Why Gilead Might Not Make an Oncology Buy After All

Published: Aug 16, 2017

Why Gilead Might Not Make an Oncology Buy After All August 16, 2017
By Mark Terry, BioSpace.com Breaking News Staff

It’s one of the top questions in biopharma—when is Gilead Sciences going to buy something? Keith Speights, writing for The Motley Fool, asks it again, only this time one of the possible answers is, “Maybe never.”

On May 2, in the company’s first-quarter financial reporting total revenues were down. Which has been something of a trend, largely because the company’s blockbuster hepatitis C (HCV) franchise is losing market share the most. The company’s HCV drugs are so effective they’re creating a smaller pool of patients, and other companies are eating away at the existing market. This is behind most investors’ urging them to acquire something, sooner than later.

At the same time, the company has indicated it was interested in an oncology acquisition to boost the company’s overall revenues and pipeline.

But Gilead’s chief executive officer John Milligan recently talked to Leerink analyst Geoffrey Porges, and said that Gilead “might end up doing nothing in oncology.”

What? Why?

Speights reports that the issue may be that Gilead’s interest in a deal that is “transformative” might not be possible, at least not right now, because there aren’t any good prospects for that role. And Milligan isn’t interested in a smaller biotech investment if it doesn’t significantly make a change to Gilead’s growth soon.

It’s a reasonable analysis. There just aren’t that many smaller oncology companies that would step on the gas for Gilead. Speights notes that Incyte is probably the best bet. “Jakafi is already a winner in treating myelofibrosis and polycythemia vera,” Speights writes. “Late-stage pipeline candidate epacadostat is one of the most eagerly anticipated immunotherapies in development.”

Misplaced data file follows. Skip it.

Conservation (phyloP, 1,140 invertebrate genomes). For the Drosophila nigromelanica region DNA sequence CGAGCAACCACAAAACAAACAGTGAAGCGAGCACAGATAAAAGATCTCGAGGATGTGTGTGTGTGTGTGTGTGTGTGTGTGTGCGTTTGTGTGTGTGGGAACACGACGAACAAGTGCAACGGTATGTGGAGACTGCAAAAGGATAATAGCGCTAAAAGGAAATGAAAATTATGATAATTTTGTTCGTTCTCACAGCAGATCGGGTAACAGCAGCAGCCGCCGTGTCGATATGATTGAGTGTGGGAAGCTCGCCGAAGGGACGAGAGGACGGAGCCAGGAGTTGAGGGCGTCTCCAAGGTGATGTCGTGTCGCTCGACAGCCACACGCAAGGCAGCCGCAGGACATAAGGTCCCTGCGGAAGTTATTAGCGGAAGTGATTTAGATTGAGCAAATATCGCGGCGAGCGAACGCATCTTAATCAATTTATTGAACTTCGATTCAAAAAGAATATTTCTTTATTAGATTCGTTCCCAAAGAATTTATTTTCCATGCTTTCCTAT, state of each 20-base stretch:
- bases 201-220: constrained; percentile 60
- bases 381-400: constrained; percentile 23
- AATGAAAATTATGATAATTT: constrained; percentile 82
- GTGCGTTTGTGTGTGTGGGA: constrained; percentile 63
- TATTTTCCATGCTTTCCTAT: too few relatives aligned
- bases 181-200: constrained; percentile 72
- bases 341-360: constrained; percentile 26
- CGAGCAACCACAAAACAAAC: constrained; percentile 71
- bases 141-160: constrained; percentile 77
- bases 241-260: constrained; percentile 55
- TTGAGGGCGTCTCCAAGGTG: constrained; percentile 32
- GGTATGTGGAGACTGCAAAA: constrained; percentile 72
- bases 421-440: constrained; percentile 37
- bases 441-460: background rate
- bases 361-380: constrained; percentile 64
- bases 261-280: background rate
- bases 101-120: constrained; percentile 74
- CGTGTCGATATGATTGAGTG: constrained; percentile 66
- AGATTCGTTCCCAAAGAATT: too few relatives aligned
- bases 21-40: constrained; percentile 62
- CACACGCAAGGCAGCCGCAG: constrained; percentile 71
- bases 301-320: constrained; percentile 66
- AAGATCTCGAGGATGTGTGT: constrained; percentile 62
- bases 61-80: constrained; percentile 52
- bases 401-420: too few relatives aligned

The list of potential oncology buys after Incyte become less enticing quickly. Exelixis has Cabometyx, Cometriq and Cotellic, and has a market cap of $8 billion. Speights writes, “There should be a lot for Gilead to like about Exelixis, but the big biotech might not think an acquisition of the company would be transformative enough. Buying any of the many cancer-focused biotechs smaller than Exelilxis wouldn’t be all that transformative, either.”

So if Milligan is telling Porges an oncology deal isn’t likely, will the company look to another market? Maybe. The company has shown an interest in inflammation and non-alcoholic steatohepatitis (NASH). To be fair, NASH is an area of unmet need with an enormous market, so Gilead is hardly the only company interested in that area. Allergan , for example, in late 2016 picked up Tobira Therapeutics for $1.695 billion and Akarna Therapeutics for $50 million upfront, both for their NASH programs.

Gilead has three products in its NASH pipeline—selonsertib, GS-9674, and GS-0976. And at least one source places the NASH market, which overlaps with the obesity and diabetes market, at $30 billion. Incyte, by the way, also has an interest in NASH.

If Gilead wanted to go into the rare disease market, which companies often do because of the high margins and high prices, Vertex Pharmaceuticals and BioMarin would be solid prospects. Speights writes, “BioMarin would be the least costly deal for Gilead, with its current market cap of less than $15 billion. However, Vertex would arguably be the more transformative acquisition. Despite its market cap of around $39 billion, Vertex’s sizzling growth prospects make it a reasonable value, as well.”

Nobody, perhaps, but Milligan knows what the company’s real plans are, if any. Speights writes, “Whatever happens, Gilead Sciences must do something to reignite growth. With its falling hepatitis C sales, Gilead’s other drugs and current pipeline won’t be enough to run things around for the once high-flying biotech. The company might end up doing nothing in oncology, but doing nothing at all isn’t an option that Gilead’s investors will accept.”

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